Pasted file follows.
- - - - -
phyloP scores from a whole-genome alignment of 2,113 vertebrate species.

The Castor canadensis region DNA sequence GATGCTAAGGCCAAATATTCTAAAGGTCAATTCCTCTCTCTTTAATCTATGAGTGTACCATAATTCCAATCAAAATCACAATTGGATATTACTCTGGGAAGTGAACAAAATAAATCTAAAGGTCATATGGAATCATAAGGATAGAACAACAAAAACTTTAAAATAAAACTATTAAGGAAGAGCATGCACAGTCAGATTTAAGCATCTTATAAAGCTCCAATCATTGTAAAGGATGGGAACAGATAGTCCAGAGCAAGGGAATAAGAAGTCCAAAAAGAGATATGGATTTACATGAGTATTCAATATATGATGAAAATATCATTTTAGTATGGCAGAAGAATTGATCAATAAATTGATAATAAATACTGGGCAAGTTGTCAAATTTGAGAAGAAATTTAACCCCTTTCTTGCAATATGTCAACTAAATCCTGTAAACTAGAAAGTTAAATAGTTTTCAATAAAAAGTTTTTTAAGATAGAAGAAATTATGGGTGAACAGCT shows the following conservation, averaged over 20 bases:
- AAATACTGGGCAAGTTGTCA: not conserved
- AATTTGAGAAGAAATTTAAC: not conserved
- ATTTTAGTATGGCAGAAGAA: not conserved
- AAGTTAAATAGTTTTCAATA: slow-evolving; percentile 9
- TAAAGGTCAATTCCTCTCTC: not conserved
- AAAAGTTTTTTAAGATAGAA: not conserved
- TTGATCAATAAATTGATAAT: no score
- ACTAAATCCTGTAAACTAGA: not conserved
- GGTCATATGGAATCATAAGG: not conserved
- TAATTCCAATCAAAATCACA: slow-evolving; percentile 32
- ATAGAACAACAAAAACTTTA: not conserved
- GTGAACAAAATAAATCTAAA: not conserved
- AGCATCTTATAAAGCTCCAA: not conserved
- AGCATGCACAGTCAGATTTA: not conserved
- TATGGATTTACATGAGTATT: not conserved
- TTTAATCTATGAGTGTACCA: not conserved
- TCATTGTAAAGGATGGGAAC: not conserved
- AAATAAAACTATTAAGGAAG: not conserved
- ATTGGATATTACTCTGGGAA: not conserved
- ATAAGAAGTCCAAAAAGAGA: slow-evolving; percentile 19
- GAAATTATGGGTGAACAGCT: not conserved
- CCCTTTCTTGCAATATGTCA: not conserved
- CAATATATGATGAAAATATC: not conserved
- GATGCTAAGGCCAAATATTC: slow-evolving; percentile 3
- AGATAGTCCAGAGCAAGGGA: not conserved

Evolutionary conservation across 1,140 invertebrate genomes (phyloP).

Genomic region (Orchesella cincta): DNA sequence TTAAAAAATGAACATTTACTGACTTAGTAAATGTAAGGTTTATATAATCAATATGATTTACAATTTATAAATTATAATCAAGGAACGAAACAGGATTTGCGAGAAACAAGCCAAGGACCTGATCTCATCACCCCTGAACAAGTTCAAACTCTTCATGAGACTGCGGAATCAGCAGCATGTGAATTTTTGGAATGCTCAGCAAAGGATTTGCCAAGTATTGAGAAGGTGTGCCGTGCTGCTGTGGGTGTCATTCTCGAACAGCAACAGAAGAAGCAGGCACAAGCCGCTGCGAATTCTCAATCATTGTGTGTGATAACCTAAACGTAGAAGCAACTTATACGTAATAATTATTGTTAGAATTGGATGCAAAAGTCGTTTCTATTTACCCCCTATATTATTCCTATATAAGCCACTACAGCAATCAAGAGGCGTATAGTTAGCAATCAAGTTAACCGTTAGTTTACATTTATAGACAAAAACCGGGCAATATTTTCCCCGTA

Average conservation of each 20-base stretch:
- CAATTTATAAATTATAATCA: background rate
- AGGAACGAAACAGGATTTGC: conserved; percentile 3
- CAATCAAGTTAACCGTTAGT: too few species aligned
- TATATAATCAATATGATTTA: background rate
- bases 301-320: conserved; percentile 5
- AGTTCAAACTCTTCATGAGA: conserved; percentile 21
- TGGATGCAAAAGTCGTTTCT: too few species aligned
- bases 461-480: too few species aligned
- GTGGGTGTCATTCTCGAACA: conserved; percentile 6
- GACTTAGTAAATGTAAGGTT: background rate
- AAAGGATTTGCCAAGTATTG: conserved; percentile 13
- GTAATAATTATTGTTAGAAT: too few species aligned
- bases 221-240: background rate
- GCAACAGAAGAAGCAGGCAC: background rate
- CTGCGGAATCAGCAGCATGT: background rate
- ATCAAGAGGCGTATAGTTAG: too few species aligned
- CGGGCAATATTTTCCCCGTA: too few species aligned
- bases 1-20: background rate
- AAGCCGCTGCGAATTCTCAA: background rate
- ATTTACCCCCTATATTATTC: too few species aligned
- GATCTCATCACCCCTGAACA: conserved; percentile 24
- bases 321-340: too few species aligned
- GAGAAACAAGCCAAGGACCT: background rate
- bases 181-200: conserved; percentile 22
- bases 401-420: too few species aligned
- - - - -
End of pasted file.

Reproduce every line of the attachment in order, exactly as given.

phyloP scores from a whole-genome alignment of 2,113 vertebrate species.

The Castor canadensis region DNA sequence GATGCTAAGGCCAAATATTCTAAAGGTCAATTCCTCTCTCTTTAATCTATGAGTGTACCATAATTCCAATCAAAATCACAATTGGATATTACTCTGGGAAGTGAACAAAATAAATCTAAAGGTCATATGGAATCATAAGGATAGAACAACAAAAACTTTAAAATAAAACTATTAAGGAAGAGCATGCACAGTCAGATTTAAGCATCTTATAAAGCTCCAATCATTGTAAAGGATGGGAACAGATAGTCCAGAGCAAGGGAATAAGAAGTCCAAAAAGAGATATGGATTTACATGAGTATTCAATATATGATGAAAATATCATTTTAGTATGGCAGAAGAATTGATCAATAAATTGATAATAAATACTGGGCAAGTTGTCAAATTTGAGAAGAAATTTAACCCCTTTCTTGCAATATGTCAACTAAATCCTGTAAACTAGAAAGTTAAATAGTTTTCAATAAAAAGTTTTTTAAGATAGAAGAAATTATGGGTGAACAGCT shows the following conservation, averaged over 20 bases:
- AAATACTGGGCAAGTTGTCA: not conserved
- AATTTGAGAAGAAATTTAAC: not conserved
- ATTTTAGTATGGCAGAAGAA: not conserved
- AAGTTAAATAGTTTTCAATA: slow-evolving; percentile 9
- TAAAGGTCAATTCCTCTCTC: not conserved
- AAAAGTTTTTTAAGATAGAA: not conserved
- TTGATCAATAAATTGATAAT: no score
- ACTAAATCCTGTAAACTAGA: not conserved
- GGTCATATGGAATCATAAGG: not conserved
- TAATTCCAATCAAAATCACA: slow-evolving; percentile 32
- ATAGAACAACAAAAACTTTA: not conserved
- GTGAACAAAATAAATCTAAA: not conserved
- AGCATCTTATAAAGCTCCAA: not conserved
- AGCATGCACAGTCAGATTTA: not conserved
- TATGGATTTACATGAGTATT: not conserved
- TTTAATCTATGAGTGTACCA: not conserved
- TCATTGTAAAGGATGGGAAC: not conserved
- AAATAAAACTATTAAGGAAG: not conserved
- ATTGGATATTACTCTGGGAA: not conserved
- ATAAGAAGTCCAAAAAGAGA: slow-evolving; percentile 19
- GAAATTATGGGTGAACAGCT: not conserved
- CCCTTTCTTGCAATATGTCA: not conserved
- CAATATATGATGAAAATATC: not conserved
- GATGCTAAGGCCAAATATTC: slow-evolving; percentile 3
- AGATAGTCCAGAGCAAGGGA: not conserved

Evolutionary conservation across 1,140 invertebrate genomes (phyloP).

Genomic region (Orchesella cincta): DNA sequence TTAAAAAATGAACATTTACTGACTTAGTAAATGTAAGGTTTATATAATCAATATGATTTACAATTTATAAATTATAATCAAGGAACGAAACAGGATTTGCGAGAAACAAGCCAAGGACCTGATCTCATCACCCCTGAACAAGTTCAAACTCTTCATGAGACTGCGGAATCAGCAGCATGTGAATTTTTGGAATGCTCAGCAAAGGATTTGCCAAGTATTGAGAAGGTGTGCCGTGCTGCTGTGGGTGTCATTCTCGAACAGCAACAGAAGAAGCAGGCACAAGCCGCTGCGAATTCTCAATCATTGTGTGTGATAACCTAAACGTAGAAGCAACTTATACGTAATAATTATTGTTAGAATTGGATGCAAAAGTCGTTTCTATTTACCCCCTATATTATTCCTATATAAGCCACTACAGCAATCAAGAGGCGTATAGTTAGCAATCAAGTTAACCGTTAGTTTACATTTATAGACAAAAACCGGGCAATATTTTCCCCGTA

Average conservation of each 20-base stretch:
- CAATTTATAAATTATAATCA: background rate
- AGGAACGAAACAGGATTTGC: conserved; percentile 3
- CAATCAAGTTAACCGTTAGT: too few species aligned
- TATATAATCAATATGATTTA: background rate
- bases 301-320: conserved; percentile 5
- AGTTCAAACTCTTCATGAGA: conserved; percentile 21
- TGGATGCAAAAGTCGTTTCT: too few species aligned
- bases 461-480: too few species aligned
- GTGGGTGTCATTCTCGAACA: conserved; percentile 6
- GACTTAGTAAATGTAAGGTT: background rate
- AAAGGATTTGCCAAGTATTG: conserved; percentile 13
- GTAATAATTATTGTTAGAAT: too few species aligned
- bases 221-240: background rate
- GCAACAGAAGAAGCAGGCAC: background rate
- CTGCGGAATCAGCAGCATGT: background rate
- ATCAAGAGGCGTATAGTTAG: too few species aligned
- CGGGCAATATTTTCCCCGTA: too few species aligned
- bases 1-20: background rate
- AAGCCGCTGCGAATTCTCAA: background rate
- ATTTACCCCCTATATTATTC: too few species aligned
- GATCTCATCACCCCTGAACA: conserved; percentile 24
- bases 321-340: too few species aligned
- GAGAAACAAGCCAAGGACCT: background rate
- bases 181-200: conserved; percentile 22
- bases 401-420: too few species aligned